Theodore Bailey, MD, JD, MA, Chief of the Division of Infectious Diseases at GBMC, said this should not be a surprise when you understand how infections in general move through the body.
“Long COVID is not a chronic infection; it’s a chronic, lasting injury as a result of having had COVID,” Dr. Bailey said. “And that effect is not unique to COVID. You could have Hepatitis B and get cirrhosis, a scarring of the liver. If you cure the Hepatitis B, the scarring of the liver is still there. We know many, many infections can cause lasting injuries; COVID is just one more infection on that list.”
Ongoing research on long COVID seeks to answer questions such as:
- Why does it affect some people and not others?
- How can we differentiate between somebody who has lasting injuries because of COVID and someone who is experiencing them for another reason?
- What can we do to intervene and when?
- How can we prevent long COVID?
- Who is most at risk?
- Can we reverse the damage?
SymptomsJust as the COVID-19 infection acts differently in everyone, so does long COVID. Common symptoms are exercise intolerance, loss of stamina, fatigue, racing heartbeat, brain fog or a change in accuracy of efficiency in thinking as well as a lasting and disruptive loss of taste or smell.
These symptoms can also be indicators of different problems. Experts and clinicians are now challenged to determine the root cause in order to effectively move forward with treatment options.
In addition to the more mild symptoms listed above, Dr. Bailey identified two major injuries that could occur as a result of COVID-19: one to the automatic nervous system and one to the lungs.
“We know COVID can target the nervous system and may affect the nerves we don’t control like our ability to respond to increased levels of activity, which can cause fatigue and a lack of energy. One of the more extreme versions is something called POTS.”
Postural orthostatic tachycardia syndrome (POTS) affects blood flow and causes lightheadedness and an increased heart rate when standing. The condition preexisted COVID but has become more prominent since.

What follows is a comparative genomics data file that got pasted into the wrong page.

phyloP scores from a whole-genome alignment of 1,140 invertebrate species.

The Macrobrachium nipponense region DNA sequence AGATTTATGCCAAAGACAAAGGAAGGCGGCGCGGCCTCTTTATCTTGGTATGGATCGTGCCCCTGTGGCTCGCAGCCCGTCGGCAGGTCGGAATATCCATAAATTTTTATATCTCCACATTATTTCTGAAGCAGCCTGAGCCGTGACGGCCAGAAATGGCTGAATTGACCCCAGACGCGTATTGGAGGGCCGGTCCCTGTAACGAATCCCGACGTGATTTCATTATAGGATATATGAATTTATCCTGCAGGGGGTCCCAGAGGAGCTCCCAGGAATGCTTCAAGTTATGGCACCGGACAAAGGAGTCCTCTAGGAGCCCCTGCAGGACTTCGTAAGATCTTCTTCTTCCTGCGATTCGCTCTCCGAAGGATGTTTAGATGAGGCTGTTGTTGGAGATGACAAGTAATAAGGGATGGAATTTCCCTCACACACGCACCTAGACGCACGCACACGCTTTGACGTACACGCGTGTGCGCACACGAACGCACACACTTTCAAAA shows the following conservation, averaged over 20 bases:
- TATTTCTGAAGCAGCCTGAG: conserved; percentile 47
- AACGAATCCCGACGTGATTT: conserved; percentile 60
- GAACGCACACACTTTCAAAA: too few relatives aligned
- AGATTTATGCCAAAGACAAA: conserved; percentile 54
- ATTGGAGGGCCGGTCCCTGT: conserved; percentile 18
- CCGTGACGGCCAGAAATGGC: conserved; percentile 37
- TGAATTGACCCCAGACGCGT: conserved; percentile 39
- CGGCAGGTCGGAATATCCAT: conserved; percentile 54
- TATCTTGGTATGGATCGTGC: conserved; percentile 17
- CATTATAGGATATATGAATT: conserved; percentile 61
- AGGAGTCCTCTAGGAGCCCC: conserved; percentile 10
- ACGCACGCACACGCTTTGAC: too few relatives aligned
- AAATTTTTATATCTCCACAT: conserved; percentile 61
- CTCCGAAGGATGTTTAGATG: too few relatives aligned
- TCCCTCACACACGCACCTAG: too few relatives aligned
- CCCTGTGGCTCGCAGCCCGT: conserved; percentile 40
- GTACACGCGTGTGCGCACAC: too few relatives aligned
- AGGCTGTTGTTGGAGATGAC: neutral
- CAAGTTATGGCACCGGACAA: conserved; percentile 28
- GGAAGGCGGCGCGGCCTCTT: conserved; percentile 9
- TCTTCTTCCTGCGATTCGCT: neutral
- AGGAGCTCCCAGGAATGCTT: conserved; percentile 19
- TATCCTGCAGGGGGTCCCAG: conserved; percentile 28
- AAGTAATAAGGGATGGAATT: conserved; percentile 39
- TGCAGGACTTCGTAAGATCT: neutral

“The other injury that can happen is when the virus alters the actual structure of the lung tissue. It can cause the cells of the lung to fuse with each other to form syncytia, which means the elasticity or just the mechanical function of the lung may be permanently impaired well beyond the infection itself. That’s another major change that seems to occur in some patients.”
SolutionsIf you suspect you have long COVID, or are experiencing symptoms, the first place to start is to schedule an appointment with your primary care physician. They will be able to look at the symptoms in relation to your medical history and advise on potential next steps.
Lung issues can be treated by a pulmonologist, and a POTS diagnosis would require a cardiologist. There are also a rising number of long COVID clinics, that will by nature accumulate the greatest level of expertise and experience in treating this set of symptoms.
“In visiting a long COVID clinic, you will benefit from and contribute to the accumulation of experience of this issue,” Dr. Bailey said. “This is not homogenous. We talk about Eskimos having 30 different names for snow, and for long COVID you want an expert who is aware of all the different iterations so they can treat specific types on their own terms instead of resorting to one stereotype as if there is a one-size-fits-all treatment for it. That kind of expertise and discrimination is going to be most available in these clinics so seeking those out would be the most practical thing to do.”
While long COVID symptoms can be concerning or stressful, there is help available as well as extensive research being done to work through the causes, types and treatments. GBMC does not have a long COVID clinic currently, but GBMC Health Partners primary care practices can be great starting places for those questioning the origin of their symptoms. Additionally, clinical experts across specialties at GBMC such as infectious disease, pulmonology, physical therapy and more are continuing to educate themselves as long COVID research unfolds in order to treat patients with the best and most up-to-date care possible.